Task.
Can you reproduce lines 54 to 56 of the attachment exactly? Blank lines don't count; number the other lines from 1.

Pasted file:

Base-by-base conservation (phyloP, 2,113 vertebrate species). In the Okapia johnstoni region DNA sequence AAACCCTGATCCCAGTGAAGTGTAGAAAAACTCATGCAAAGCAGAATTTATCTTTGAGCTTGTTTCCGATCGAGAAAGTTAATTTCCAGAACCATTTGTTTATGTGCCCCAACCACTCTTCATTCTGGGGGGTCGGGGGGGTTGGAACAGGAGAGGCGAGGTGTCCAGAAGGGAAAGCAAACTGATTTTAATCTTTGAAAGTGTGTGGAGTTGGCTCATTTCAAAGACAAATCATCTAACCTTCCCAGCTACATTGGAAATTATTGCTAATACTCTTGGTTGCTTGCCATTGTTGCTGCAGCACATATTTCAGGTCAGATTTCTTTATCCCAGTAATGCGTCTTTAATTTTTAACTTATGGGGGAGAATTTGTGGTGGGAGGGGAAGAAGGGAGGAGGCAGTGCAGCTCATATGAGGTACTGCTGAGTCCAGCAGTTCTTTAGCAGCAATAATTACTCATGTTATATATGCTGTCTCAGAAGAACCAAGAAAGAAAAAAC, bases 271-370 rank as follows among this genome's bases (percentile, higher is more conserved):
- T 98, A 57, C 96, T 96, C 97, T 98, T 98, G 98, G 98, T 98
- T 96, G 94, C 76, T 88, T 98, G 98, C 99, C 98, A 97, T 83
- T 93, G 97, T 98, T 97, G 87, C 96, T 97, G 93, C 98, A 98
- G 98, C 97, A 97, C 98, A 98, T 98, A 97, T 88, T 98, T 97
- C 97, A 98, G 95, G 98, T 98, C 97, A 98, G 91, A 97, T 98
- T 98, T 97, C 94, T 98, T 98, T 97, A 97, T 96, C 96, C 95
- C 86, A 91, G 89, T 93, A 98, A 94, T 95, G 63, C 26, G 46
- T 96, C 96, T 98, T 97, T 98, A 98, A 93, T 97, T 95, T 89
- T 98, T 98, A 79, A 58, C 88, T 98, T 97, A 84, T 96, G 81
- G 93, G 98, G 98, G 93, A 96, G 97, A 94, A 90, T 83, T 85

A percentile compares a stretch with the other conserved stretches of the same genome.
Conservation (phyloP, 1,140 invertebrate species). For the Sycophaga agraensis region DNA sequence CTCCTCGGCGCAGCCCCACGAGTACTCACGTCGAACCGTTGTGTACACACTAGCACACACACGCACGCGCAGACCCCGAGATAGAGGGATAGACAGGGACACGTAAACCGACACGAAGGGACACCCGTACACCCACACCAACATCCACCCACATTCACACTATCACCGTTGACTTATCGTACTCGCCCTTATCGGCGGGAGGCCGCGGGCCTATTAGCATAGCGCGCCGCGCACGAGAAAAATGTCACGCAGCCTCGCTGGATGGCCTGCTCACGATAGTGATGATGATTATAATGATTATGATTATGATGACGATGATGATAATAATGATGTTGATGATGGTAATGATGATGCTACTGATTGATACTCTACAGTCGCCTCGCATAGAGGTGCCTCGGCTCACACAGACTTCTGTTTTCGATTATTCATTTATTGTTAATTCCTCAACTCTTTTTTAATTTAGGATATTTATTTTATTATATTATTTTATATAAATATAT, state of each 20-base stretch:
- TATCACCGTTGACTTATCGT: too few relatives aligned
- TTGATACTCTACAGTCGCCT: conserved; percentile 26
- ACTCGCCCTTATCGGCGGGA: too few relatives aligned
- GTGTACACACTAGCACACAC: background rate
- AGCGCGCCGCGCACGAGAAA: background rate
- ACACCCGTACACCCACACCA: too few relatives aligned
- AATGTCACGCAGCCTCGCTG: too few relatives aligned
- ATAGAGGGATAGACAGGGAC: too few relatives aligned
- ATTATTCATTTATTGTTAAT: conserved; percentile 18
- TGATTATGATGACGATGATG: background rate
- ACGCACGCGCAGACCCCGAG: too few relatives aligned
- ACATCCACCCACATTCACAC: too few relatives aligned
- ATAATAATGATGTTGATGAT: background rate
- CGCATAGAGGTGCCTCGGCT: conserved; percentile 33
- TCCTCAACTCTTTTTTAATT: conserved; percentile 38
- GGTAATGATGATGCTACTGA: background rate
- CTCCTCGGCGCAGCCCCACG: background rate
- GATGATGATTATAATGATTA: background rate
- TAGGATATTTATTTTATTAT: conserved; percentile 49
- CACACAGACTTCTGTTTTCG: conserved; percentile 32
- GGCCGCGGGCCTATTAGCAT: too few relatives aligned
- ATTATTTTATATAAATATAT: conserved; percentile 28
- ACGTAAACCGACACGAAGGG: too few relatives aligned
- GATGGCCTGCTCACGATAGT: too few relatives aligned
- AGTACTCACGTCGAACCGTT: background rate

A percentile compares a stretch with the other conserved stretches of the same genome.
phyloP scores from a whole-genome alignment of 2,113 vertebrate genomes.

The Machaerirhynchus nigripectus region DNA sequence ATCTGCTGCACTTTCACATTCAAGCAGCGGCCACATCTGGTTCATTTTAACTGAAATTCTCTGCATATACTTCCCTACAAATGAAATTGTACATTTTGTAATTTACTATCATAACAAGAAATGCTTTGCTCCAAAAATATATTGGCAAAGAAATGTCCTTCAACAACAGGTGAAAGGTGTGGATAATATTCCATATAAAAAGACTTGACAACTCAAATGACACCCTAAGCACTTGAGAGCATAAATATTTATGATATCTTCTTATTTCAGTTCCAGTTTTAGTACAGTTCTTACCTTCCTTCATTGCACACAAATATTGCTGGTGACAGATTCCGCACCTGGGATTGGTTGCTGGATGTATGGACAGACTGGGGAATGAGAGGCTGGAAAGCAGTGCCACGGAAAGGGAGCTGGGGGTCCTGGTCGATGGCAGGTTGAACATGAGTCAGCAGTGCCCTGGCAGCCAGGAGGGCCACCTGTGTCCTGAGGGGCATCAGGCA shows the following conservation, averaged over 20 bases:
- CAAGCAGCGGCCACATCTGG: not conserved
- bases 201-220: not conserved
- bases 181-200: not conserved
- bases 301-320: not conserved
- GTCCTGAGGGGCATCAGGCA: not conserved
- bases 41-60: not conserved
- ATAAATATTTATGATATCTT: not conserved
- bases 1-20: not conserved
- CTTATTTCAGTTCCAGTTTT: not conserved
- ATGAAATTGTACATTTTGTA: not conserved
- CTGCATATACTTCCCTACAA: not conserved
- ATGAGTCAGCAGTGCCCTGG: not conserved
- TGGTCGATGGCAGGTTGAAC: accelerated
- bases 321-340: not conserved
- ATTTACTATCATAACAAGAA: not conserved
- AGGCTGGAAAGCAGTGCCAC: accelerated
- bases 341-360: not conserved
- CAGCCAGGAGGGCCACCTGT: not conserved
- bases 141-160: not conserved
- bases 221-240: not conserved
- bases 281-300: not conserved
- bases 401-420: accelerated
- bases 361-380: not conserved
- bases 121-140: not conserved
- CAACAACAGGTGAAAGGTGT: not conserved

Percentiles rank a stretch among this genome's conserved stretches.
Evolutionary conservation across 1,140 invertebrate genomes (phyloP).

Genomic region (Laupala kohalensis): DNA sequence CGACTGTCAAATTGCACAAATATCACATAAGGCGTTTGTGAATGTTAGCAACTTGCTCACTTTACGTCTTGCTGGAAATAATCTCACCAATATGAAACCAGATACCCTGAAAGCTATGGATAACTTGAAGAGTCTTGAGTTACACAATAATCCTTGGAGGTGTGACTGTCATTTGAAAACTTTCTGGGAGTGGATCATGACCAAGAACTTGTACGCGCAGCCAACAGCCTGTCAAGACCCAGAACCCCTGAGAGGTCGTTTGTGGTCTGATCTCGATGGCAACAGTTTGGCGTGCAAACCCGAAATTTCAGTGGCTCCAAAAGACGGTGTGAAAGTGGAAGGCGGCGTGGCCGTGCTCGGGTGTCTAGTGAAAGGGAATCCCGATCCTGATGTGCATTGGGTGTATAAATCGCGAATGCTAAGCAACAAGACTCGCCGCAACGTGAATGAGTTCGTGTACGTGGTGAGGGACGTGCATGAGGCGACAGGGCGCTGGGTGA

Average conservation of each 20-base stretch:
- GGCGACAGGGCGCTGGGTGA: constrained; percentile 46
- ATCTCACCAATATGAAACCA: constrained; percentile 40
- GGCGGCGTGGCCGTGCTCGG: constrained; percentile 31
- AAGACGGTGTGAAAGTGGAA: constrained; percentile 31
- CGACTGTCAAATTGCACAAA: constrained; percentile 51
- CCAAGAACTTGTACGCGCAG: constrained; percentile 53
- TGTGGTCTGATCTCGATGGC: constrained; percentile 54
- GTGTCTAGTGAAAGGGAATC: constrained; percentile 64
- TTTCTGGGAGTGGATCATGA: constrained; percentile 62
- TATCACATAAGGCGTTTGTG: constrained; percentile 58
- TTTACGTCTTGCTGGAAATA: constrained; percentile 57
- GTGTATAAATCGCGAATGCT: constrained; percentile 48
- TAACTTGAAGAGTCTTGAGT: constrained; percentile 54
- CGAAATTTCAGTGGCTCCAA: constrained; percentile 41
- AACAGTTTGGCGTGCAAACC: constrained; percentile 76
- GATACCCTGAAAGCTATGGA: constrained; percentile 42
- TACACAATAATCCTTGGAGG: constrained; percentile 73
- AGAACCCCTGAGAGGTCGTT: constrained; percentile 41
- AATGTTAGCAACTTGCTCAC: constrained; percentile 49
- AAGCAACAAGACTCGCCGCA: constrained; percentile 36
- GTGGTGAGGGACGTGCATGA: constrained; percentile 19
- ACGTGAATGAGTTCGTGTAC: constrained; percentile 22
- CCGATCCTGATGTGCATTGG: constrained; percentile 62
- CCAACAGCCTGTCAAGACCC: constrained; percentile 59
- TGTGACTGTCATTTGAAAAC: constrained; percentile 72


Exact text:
- TGGTCGATGGCAGGTTGAAC: accelerated
- bases 321-340: not conserved
- ATTTACTATCATAACAAGAA: not conserved